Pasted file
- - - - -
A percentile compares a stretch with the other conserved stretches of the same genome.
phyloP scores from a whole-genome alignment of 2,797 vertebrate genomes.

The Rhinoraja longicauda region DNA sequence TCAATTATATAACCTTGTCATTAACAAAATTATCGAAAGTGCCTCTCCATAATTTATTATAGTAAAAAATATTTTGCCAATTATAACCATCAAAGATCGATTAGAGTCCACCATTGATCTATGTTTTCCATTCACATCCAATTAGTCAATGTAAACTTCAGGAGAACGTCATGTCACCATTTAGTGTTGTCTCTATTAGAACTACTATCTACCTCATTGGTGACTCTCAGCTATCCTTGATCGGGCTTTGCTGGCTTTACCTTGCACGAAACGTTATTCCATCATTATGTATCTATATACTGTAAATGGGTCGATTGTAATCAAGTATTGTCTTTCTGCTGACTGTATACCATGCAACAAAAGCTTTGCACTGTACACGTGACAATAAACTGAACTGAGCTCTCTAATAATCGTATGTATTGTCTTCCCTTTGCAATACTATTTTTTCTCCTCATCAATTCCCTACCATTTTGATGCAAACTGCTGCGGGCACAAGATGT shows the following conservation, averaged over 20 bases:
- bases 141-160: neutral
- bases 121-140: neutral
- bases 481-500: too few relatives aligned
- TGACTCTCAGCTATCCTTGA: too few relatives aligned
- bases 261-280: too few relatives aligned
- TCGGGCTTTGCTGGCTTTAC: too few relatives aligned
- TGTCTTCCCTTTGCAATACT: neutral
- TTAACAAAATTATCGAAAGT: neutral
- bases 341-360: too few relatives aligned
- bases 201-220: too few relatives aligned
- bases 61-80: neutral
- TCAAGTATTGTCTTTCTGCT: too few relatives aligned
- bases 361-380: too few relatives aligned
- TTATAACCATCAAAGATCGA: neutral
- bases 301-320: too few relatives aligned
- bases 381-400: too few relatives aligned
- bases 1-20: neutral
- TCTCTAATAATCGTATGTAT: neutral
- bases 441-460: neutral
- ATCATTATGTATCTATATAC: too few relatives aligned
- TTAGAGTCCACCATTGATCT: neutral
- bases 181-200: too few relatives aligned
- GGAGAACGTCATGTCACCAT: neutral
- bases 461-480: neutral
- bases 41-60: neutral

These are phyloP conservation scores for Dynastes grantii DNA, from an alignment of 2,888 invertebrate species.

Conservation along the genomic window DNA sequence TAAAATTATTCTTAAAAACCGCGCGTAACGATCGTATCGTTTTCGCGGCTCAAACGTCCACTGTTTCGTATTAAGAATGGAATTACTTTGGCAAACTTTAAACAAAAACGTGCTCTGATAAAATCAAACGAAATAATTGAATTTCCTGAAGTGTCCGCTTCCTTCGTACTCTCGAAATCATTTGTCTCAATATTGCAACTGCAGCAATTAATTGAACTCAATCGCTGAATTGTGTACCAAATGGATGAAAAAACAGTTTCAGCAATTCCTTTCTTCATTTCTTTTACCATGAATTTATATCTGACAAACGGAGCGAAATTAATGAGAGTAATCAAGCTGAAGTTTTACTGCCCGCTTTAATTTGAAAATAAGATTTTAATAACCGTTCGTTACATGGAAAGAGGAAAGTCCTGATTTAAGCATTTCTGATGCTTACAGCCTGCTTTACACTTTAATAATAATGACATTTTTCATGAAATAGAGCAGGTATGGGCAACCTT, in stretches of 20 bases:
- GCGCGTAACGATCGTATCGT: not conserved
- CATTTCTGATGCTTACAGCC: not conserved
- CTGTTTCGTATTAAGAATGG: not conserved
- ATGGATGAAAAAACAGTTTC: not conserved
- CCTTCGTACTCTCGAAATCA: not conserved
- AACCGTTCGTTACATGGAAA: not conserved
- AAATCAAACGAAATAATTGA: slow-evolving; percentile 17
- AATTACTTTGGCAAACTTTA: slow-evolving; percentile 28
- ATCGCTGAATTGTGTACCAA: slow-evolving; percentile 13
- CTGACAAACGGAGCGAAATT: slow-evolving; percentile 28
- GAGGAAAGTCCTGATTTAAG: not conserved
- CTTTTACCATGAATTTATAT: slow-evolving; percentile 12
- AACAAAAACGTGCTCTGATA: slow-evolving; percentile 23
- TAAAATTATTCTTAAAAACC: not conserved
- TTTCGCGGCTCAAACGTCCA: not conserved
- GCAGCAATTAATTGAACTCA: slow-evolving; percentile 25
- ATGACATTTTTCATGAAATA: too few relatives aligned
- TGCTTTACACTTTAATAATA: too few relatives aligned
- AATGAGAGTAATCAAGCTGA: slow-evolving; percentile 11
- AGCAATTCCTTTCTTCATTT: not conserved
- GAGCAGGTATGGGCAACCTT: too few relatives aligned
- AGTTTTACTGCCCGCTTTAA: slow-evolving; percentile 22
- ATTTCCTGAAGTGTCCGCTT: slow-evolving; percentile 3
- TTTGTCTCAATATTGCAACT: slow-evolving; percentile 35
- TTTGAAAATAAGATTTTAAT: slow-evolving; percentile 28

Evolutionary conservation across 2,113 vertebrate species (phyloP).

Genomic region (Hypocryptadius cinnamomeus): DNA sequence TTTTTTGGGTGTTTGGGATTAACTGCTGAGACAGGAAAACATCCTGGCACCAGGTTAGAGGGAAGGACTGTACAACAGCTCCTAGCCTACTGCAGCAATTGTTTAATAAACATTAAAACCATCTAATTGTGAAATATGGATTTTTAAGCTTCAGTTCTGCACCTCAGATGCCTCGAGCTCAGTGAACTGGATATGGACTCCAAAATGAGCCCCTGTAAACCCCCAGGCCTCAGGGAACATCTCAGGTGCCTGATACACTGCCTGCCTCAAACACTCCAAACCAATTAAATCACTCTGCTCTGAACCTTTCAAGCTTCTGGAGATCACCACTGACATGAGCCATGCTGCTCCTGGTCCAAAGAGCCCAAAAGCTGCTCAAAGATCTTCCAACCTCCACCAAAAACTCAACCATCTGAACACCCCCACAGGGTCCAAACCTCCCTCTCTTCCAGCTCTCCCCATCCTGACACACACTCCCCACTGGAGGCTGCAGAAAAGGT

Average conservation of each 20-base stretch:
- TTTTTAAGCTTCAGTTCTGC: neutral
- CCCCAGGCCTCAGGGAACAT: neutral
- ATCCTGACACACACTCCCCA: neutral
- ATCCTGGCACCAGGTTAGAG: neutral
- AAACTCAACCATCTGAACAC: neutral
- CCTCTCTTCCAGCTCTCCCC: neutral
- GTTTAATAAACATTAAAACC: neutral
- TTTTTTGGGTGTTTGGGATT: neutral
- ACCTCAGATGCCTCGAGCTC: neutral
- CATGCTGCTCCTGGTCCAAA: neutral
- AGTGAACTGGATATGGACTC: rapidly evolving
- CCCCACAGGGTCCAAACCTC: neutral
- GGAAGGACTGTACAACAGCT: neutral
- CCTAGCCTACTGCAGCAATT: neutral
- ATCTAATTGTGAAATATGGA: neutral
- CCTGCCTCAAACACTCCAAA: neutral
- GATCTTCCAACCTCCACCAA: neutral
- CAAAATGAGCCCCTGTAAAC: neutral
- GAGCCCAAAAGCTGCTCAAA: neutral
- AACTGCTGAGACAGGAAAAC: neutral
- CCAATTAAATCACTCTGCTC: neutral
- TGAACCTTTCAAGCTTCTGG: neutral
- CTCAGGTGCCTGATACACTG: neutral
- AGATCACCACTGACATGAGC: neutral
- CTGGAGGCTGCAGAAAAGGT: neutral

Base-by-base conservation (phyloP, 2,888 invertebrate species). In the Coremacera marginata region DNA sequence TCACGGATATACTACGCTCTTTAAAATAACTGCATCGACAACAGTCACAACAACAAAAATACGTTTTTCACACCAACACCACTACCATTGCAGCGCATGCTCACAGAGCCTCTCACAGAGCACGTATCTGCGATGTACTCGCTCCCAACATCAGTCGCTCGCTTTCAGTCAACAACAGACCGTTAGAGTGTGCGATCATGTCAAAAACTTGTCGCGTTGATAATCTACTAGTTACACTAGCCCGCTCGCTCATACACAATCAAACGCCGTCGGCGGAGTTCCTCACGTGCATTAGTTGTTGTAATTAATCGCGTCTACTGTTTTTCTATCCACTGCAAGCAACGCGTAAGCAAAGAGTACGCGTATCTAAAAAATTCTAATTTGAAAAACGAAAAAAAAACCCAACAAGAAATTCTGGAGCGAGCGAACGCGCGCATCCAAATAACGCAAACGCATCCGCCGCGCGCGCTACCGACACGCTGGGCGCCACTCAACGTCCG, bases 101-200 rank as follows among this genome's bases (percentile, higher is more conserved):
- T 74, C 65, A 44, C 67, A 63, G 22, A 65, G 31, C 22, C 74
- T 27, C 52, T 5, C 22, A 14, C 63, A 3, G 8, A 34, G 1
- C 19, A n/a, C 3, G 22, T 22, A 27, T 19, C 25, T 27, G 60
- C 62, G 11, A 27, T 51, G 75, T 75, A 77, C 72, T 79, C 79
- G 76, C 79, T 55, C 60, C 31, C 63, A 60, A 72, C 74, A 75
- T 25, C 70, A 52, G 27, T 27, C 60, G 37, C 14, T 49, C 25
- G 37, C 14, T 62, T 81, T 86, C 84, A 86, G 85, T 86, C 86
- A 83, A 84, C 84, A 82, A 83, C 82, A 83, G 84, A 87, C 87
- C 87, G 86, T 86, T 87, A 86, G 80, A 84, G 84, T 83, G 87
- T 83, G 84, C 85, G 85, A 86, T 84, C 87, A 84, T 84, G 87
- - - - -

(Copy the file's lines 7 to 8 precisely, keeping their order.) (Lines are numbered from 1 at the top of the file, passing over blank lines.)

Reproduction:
- TGACTCTCAGCTATCCTTGA: too few relatives aligned
- bases 261-280: too few relatives aligned